Mathematics: Teachers

Department for Education written question – answered on 25th October 2021.

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Photo of Peter Kyle Peter Kyle Shadow Minister (Education) (Schools)

To ask the Secretary of State for Education, what plans he has to improve the retention rate of mathematics teachers.

Photo of Robin Walker Robin Walker The Parliamentary Under-Secretary of State for Scotland, Minister of State (Education)

There are more than 461,000 full-time equivalent classroom teachers, which is 20,000 more than in 2010. 41,472 new trainee teachers were recruited to start training in 2020/21, which is 23% more than in 2019/20, while just over two thirds of teachers who started teaching five years ago are still teaching.

However, the department recognises that some schools face challenges recruiting mathematics teachers, and that there is more to do to ensure that teaching remains a well-rewarded and prestigious profession. That is why we have announced a levelling up premium, worth up to £3,000 tax-free, for mathematics teachers in years 1 to 5 of their careers. This will support the recruitment and retention of maths teachers in the schools and areas that need them most. We will confirm the full eligibility details, including the eligible schools and areas, in due course. This is in addition to our tax-free bursaries worth up to £24,000 to encourage talented trainees into subjects such as mathematics.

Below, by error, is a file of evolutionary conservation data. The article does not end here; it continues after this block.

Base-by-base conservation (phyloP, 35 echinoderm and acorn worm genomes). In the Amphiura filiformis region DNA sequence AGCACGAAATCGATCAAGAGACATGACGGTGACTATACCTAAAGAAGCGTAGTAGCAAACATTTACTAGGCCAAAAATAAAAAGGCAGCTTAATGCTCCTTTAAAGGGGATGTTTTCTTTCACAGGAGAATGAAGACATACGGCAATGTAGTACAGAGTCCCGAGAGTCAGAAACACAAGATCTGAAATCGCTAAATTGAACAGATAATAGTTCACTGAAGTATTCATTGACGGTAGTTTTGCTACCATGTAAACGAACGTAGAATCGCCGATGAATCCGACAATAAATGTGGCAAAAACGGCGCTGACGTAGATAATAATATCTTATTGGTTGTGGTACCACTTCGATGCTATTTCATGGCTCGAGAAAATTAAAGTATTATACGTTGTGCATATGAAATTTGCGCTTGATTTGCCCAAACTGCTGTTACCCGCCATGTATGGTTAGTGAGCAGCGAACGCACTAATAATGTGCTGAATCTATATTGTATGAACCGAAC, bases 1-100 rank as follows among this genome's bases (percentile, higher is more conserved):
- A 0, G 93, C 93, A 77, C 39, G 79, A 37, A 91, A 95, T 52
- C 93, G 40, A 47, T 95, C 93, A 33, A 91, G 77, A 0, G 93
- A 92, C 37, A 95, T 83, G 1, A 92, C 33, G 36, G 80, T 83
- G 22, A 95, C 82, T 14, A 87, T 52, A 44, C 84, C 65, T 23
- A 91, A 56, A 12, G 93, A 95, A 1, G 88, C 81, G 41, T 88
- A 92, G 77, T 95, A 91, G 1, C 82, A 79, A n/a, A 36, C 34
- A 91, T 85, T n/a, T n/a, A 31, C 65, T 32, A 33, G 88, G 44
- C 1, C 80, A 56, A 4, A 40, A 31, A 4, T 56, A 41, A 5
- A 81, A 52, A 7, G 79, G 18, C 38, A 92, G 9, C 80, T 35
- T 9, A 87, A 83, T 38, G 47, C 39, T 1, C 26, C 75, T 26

As part of the education recovery plan, the department has announced that we are investing over £250 million of additional funding to help provide 500,000 teacher training opportunities to teachers so that they can access world-leading training appropriate for whatever point they are at in their career, from new teachers to headteachers. This includes £184 million of funding for new National Professional Qualifications (NPQs). Three new specialist NPQs have been launched to best address the broad range of responsibilities of current and aspiring middle leaders, including the NPQ for Leading Teaching. This aims to develop teachers who are subject leads or responsible for improving teaching practice in a subject or phase, including subjects such as mathematics.

Finally, we are taking action to reduce workload and improve wellbeing, which we know is crucial to teacher retention. The department has created an Education Staff Wellbeing Charter which sets out a range of commitments on the government and employers in schools and colleges on wellbeing. Furthermore, the Department for Education school workload reduction toolkit, developed alongside school leaders, is a helpful resource that is being used by schools to review and reduce workload in their unique context. We are working with the sector on an update to be published in the coming months.

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